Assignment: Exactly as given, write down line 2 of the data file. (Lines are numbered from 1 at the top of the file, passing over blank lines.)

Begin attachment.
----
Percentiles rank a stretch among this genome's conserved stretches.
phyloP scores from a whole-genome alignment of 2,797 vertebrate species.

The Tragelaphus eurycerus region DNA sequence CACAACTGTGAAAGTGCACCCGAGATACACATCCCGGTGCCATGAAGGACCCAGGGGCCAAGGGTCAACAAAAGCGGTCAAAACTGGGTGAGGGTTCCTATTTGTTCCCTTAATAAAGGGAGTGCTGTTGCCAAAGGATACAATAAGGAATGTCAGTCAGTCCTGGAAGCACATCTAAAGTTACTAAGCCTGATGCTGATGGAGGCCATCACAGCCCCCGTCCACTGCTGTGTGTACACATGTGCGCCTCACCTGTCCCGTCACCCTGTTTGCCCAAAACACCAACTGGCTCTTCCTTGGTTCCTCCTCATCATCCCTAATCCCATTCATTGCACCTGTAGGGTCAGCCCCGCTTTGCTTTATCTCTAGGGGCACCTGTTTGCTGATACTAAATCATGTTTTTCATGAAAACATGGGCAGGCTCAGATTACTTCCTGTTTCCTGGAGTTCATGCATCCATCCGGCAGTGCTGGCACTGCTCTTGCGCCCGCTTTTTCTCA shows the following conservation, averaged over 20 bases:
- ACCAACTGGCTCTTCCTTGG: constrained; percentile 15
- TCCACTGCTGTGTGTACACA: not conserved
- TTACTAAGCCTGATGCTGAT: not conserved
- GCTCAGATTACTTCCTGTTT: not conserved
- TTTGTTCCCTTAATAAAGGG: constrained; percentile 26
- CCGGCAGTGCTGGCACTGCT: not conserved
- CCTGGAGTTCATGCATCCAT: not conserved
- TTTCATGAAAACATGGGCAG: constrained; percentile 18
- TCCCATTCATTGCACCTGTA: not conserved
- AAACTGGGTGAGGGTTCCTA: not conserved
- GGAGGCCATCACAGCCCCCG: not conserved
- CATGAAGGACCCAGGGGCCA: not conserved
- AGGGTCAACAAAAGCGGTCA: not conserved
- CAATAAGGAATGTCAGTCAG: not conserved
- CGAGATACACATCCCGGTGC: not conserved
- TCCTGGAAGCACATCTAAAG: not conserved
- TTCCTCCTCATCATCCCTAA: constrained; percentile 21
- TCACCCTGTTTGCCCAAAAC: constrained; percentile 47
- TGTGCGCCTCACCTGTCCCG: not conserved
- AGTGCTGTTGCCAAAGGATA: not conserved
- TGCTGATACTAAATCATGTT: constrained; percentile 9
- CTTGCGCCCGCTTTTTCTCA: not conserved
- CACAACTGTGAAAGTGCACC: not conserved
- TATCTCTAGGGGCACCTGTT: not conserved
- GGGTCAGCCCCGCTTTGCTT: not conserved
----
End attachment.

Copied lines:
phyloP scores from a whole-genome alignment of 2,797 vertebrate species.